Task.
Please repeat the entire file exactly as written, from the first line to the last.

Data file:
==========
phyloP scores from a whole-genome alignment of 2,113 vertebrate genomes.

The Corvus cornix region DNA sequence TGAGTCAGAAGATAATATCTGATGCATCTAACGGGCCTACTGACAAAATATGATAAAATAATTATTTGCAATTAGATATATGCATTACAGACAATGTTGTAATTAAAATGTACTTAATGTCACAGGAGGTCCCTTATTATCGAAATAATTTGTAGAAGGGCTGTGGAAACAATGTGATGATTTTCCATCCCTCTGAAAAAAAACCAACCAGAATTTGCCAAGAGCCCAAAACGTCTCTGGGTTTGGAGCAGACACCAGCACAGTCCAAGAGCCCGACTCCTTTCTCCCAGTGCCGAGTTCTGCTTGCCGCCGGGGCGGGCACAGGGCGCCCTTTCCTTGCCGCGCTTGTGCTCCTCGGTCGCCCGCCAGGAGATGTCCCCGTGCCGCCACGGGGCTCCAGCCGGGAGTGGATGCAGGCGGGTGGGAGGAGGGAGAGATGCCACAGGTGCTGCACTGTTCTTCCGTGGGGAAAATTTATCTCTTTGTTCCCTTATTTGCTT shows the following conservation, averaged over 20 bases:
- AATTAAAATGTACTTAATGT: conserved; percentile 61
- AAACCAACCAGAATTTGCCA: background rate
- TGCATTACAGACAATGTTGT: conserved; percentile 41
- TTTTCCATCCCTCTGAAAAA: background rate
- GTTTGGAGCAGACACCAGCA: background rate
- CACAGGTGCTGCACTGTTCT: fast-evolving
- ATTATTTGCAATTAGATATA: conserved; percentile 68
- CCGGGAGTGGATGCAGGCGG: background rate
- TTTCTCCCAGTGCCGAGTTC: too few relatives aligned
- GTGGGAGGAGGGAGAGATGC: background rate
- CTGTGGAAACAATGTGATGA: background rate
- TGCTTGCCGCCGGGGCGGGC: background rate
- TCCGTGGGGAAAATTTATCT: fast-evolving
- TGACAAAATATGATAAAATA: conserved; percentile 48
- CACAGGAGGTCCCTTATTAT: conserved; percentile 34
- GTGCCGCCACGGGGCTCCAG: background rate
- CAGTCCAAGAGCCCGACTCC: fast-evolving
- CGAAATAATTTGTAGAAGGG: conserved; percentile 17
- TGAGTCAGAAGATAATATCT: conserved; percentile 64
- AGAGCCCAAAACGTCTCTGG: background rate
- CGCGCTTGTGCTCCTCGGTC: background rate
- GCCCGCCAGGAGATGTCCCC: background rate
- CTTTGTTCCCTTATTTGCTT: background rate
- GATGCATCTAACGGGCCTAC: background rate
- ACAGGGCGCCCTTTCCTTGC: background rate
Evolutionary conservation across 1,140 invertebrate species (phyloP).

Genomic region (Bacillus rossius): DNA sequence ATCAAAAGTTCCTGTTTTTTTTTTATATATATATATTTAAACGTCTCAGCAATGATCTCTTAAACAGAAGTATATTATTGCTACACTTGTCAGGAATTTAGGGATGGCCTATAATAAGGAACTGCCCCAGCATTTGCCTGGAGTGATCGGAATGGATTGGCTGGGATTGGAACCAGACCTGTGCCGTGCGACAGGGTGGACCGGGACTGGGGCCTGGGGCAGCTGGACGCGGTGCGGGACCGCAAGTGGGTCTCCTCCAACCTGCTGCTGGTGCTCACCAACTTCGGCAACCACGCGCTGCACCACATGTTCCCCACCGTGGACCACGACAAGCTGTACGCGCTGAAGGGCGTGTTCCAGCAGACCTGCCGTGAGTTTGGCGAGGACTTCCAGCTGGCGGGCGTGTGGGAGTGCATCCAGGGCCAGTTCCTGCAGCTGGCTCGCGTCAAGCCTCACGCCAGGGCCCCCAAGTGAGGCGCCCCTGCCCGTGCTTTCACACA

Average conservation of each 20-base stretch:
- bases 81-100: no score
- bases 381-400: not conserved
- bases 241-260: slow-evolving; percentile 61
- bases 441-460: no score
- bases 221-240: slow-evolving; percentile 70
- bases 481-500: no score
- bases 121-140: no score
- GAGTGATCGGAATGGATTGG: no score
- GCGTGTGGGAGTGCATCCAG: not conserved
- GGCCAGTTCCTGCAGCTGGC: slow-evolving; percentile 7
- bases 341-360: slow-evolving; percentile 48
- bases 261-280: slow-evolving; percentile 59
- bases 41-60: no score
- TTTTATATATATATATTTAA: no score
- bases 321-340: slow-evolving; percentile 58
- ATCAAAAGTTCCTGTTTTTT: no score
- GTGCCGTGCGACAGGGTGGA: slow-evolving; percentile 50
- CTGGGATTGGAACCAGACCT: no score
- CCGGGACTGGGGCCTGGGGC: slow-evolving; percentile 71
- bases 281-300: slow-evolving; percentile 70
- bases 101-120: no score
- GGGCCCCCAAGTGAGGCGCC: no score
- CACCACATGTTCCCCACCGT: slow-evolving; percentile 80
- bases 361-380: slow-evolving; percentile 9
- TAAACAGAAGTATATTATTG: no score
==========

phyloP scores from a whole-genome alignment of 2,113 vertebrate genomes.

The Corvus cornix region DNA sequence TGAGTCAGAAGATAATATCTGATGCATCTAACGGGCCTACTGACAAAATATGATAAAATAATTATTTGCAATTAGATATATGCATTACAGACAATGTTGTAATTAAAATGTACTTAATGTCACAGGAGGTCCCTTATTATCGAAATAATTTGTAGAAGGGCTGTGGAAACAATGTGATGATTTTCCATCCCTCTGAAAAAAAACCAACCAGAATTTGCCAAGAGCCCAAAACGTCTCTGGGTTTGGAGCAGACACCAGCACAGTCCAAGAGCCCGACTCCTTTCTCCCAGTGCCGAGTTCTGCTTGCCGCCGGGGCGGGCACAGGGCGCCCTTTCCTTGCCGCGCTTGTGCTCCTCGGTCGCCCGCCAGGAGATGTCCCCGTGCCGCCACGGGGCTCCAGCCGGGAGTGGATGCAGGCGGGTGGGAGGAGGGAGAGATGCCACAGGTGCTGCACTGTTCTTCCGTGGGGAAAATTTATCTCTTTGTTCCCTTATTTGCTT shows the following conservation, averaged over 20 bases:
- AATTAAAATGTACTTAATGT: conserved; percentile 61
- AAACCAACCAGAATTTGCCA: background rate
- TGCATTACAGACAATGTTGT: conserved; percentile 41
- TTTTCCATCCCTCTGAAAAA: background rate
- GTTTGGAGCAGACACCAGCA: background rate
- CACAGGTGCTGCACTGTTCT: fast-evolving
- ATTATTTGCAATTAGATATA: conserved; percentile 68
- CCGGGAGTGGATGCAGGCGG: background rate
- TTTCTCCCAGTGCCGAGTTC: too few relatives aligned
- GTGGGAGGAGGGAGAGATGC: background rate
- CTGTGGAAACAATGTGATGA: background rate
- TGCTTGCCGCCGGGGCGGGC: background rate
- TCCGTGGGGAAAATTTATCT: fast-evolving
- TGACAAAATATGATAAAATA: conserved; percentile 48
- CACAGGAGGTCCCTTATTAT: conserved; percentile 34
- GTGCCGCCACGGGGCTCCAG: background rate
- CAGTCCAAGAGCCCGACTCC: fast-evolving
- CGAAATAATTTGTAGAAGGG: conserved; percentile 17
- TGAGTCAGAAGATAATATCT: conserved; percentile 64
- AGAGCCCAAAACGTCTCTGG: background rate
- CGCGCTTGTGCTCCTCGGTC: background rate
- GCCCGCCAGGAGATGTCCCC: background rate
- CTTTGTTCCCTTATTTGCTT: background rate
- GATGCATCTAACGGGCCTAC: background rate
- ACAGGGCGCCCTTTCCTTGC: background rate
Evolutionary conservation across 1,140 invertebrate species (phyloP).

Genomic region (Bacillus rossius): DNA sequence ATCAAAAGTTCCTGTTTTTTTTTTATATATATATATTTAAACGTCTCAGCAATGATCTCTTAAACAGAAGTATATTATTGCTACACTTGTCAGGAATTTAGGGATGGCCTATAATAAGGAACTGCCCCAGCATTTGCCTGGAGTGATCGGAATGGATTGGCTGGGATTGGAACCAGACCTGTGCCGTGCGACAGGGTGGACCGGGACTGGGGCCTGGGGCAGCTGGACGCGGTGCGGGACCGCAAGTGGGTCTCCTCCAACCTGCTGCTGGTGCTCACCAACTTCGGCAACCACGCGCTGCACCACATGTTCCCCACCGTGGACCACGACAAGCTGTACGCGCTGAAGGGCGTGTTCCAGCAGACCTGCCGTGAGTTTGGCGAGGACTTCCAGCTGGCGGGCGTGTGGGAGTGCATCCAGGGCCAGTTCCTGCAGCTGGCTCGCGTCAAGCCTCACGCCAGGGCCCCCAAGTGAGGCGCCCCTGCCCGTGCTTTCACACA

Average conservation of each 20-base stretch:
- bases 81-100: no score
- bases 381-400: not conserved
- bases 241-260: slow-evolving; percentile 61
- bases 441-460: no score
- bases 221-240: slow-evolving; percentile 70
- bases 481-500: no score
- bases 121-140: no score
- GAGTGATCGGAATGGATTGG: no score
- GCGTGTGGGAGTGCATCCAG: not conserved
- GGCCAGTTCCTGCAGCTGGC: slow-evolving; percentile 7
- bases 341-360: slow-evolving; percentile 48
- bases 261-280: slow-evolving; percentile 59
- bases 41-60: no score
- TTTTATATATATATATTTAA: no score
- bases 321-340: slow-evolving; percentile 58
- ATCAAAAGTTCCTGTTTTTT: no score
- GTGCCGTGCGACAGGGTGGA: slow-evolving; percentile 50
- CTGGGATTGGAACCAGACCT: no score
- CCGGGACTGGGGCCTGGGGC: slow-evolving; percentile 71
- bases 281-300: slow-evolving; percentile 70
- bases 101-120: no score
- GGGCCCCCAAGTGAGGCGCC: no score
- CACCACATGTTCCCCACCGT: slow-evolving; percentile 80
- bases 361-380: slow-evolving; percentile 9
- TAAACAGAAGTATATTATTG: no score